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nba finals is a best of 7 series (first to win 4 games). in the nba, home court is decently advantageous, to the point where the home team is generally expected to win.

this past week saw the phx suns win g1 and g2 at home. not an unexpected result, but the probability of them winning the entire series also increased substantially (60% prior to g1 to 88% post g2).

my non-qual understanding is that they have banked two wins. so regardless of whether or not the predictive models expect them to win home games 1 and 2, they have proven it. by proving it, they have changed the parameters of the predictive modeling - no longer is it a 7 game series, first to 4 wins, but now it is a 5 game series, where phx suns have to win two out of 5, and the bucks have to win 4 out of 5.

so is the 60% actually comparable to 88% since they're talking about different things?

let me know if i can better explain the situation.

the question is: if the suns are expected to win a 7 game series (60% win probability), why does winning games 1 and 2 at home increase their win probability to 88%? if they are expected to win games 1 and 2 (let's say 100% of the time), why would their series win probability increase when the events are occurring as expected?

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    $\begingroup$ Prior belief can be updated, depending on your model. Would need a formulation of the question. $\endgroup$ Commented Jul 10, 2021 at 3:44
  • $\begingroup$ Don’t understand the confusion. Suppose I wanted to know plausibility of tossing two sixes. 1/36. Great. I look at the first. It’s a six. The plausibility of two sixes conditioned on this knowledge is 1/6. $\endgroup$
    – innisfree
    Commented Jul 10, 2021 at 4:50
  • $\begingroup$ Are these probabilities based on how people are betting? $\endgroup$
    – Dave
    Commented Jul 10, 2021 at 4:58

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While winning at home is very likely, there was still a possibility of losing those games at home. The original probability included that possibility, now we have seen the first two games and there's no longer any uncertainty about their result.

Depending on how the probability is calculated, it may also reflect an updated belief on how the teams stack up relative to each other (obviously a lot was known from the rest of the season already on that, but this is still also extra information one can take into account).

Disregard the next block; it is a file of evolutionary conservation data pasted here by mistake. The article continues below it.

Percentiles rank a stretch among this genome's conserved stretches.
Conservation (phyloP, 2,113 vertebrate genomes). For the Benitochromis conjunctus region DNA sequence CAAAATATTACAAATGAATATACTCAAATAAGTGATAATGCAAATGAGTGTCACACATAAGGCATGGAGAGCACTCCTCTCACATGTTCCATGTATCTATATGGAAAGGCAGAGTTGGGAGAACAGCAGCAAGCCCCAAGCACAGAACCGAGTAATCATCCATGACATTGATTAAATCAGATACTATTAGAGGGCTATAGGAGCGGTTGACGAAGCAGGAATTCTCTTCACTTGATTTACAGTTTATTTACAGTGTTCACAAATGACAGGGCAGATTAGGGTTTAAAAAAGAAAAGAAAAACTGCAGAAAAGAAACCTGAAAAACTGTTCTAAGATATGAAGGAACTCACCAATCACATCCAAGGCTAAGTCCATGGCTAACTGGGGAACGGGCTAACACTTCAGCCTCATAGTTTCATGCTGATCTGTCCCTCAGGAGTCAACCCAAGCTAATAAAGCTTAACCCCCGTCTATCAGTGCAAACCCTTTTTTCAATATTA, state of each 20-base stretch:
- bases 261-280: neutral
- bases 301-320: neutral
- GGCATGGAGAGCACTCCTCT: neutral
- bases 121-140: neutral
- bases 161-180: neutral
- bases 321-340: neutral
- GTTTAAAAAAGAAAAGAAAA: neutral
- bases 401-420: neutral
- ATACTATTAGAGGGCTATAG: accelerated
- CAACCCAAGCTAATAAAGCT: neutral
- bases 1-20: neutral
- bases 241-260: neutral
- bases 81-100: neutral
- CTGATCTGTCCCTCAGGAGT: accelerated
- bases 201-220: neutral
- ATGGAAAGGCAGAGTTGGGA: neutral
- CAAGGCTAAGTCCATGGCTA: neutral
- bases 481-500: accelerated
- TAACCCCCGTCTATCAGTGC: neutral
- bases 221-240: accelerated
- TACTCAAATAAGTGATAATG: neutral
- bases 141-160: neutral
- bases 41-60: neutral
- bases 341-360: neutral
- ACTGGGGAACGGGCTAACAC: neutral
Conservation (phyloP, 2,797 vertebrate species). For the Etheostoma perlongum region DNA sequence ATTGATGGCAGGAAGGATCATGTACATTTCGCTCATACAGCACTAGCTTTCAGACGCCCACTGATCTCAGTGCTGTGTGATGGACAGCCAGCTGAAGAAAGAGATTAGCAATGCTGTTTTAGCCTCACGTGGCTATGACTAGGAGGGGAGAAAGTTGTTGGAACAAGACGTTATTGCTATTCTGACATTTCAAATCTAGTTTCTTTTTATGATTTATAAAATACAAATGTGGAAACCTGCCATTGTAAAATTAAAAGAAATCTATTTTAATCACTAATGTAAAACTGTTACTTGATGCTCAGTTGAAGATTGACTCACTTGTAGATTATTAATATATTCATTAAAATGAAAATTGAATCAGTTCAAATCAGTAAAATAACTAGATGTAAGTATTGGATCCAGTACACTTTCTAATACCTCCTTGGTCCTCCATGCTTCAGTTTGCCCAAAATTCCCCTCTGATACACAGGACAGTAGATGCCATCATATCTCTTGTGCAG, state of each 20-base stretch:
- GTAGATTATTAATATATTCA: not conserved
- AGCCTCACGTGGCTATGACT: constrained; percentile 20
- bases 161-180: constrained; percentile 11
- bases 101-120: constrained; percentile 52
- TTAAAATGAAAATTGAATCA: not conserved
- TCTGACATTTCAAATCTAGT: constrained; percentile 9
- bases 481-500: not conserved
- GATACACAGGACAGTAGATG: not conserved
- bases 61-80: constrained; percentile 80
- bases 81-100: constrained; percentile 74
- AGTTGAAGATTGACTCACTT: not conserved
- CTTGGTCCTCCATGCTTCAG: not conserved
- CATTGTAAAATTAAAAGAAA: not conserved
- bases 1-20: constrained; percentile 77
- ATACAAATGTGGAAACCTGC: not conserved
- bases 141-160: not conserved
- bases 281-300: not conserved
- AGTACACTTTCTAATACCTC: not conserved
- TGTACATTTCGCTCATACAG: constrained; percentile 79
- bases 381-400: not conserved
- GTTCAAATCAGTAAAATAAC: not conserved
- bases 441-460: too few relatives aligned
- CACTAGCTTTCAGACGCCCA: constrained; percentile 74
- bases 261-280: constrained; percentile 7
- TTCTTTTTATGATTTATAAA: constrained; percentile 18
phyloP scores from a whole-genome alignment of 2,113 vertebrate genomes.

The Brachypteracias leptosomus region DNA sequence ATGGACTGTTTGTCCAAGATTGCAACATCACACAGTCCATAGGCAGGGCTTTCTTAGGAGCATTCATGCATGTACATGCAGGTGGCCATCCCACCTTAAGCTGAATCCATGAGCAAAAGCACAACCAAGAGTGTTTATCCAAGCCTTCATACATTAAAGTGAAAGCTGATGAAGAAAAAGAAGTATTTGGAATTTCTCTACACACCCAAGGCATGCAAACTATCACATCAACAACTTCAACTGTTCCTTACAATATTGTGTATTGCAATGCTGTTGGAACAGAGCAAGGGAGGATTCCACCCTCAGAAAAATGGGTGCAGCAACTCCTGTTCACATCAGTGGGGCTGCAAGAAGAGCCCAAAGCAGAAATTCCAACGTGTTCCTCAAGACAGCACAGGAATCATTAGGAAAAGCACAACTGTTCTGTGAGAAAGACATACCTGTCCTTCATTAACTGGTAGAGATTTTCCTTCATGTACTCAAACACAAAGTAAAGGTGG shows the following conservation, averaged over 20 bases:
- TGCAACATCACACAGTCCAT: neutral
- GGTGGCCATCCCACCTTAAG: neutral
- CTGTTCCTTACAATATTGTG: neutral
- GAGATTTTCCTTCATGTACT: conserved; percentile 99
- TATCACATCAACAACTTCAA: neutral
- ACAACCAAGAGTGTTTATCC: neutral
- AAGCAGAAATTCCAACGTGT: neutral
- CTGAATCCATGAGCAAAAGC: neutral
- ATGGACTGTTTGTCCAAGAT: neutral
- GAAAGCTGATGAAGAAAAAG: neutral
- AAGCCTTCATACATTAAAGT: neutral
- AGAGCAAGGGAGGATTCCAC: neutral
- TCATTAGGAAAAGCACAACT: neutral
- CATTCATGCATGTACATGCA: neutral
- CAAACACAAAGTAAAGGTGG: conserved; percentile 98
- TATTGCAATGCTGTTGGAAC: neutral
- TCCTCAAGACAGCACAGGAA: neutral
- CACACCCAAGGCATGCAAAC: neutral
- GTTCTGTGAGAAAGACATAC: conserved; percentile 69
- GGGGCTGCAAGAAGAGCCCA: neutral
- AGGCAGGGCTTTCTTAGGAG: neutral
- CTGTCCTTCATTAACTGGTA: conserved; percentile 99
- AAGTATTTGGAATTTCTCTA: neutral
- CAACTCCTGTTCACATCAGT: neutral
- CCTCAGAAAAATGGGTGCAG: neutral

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  • $\begingroup$ ok, that all makes sense. then what happens if the bucks win their home games, g3 and g4. Then the series becomes a best of 3; and each team has won their expected games. and we can assume that the positive extra information learned about the suns are countered by the positive extra information learned about the bucks. in that case, one would assume that the sun's series win probability would move from 88% back to 60%, but i'm pretty sure it doesn't work like that - so how can we explain that change? $\endgroup$
    – Joe
    Commented Jul 10, 2021 at 17:04
  • $\begingroup$ thanks. then what happens if the bucks win their home games, g3 and g4. Then the series becomes a best of 3; and each team has won their expected games. and we can assume that the positive extra information learned about the suns are countered by the positive extra information learned about the bucks. in that case, one would assume that the sun's series win probability would move from 88% back to 60%, but i doubt that's correct. said another way, if the sun's win probability for a 7 game series is 60%, in a vacuum, there win probability for a 3 game series should be 60% as well. $\endgroup$
    – Joe
    Commented Jul 10, 2021 at 17:10
  • $\begingroup$ That would definitely shift things back the other way. Given that they were favorites to win a 7 game series, they'd be favorites to win a 3 game series, but with a lower probability (even ignoring everything else like "momentum" etc.), because in 3 games the better team would be less likely to win, because in 3 games more things happen just by chance than in 7. $\endgroup$
    – Björn
    Commented Jul 10, 2021 at 18:09

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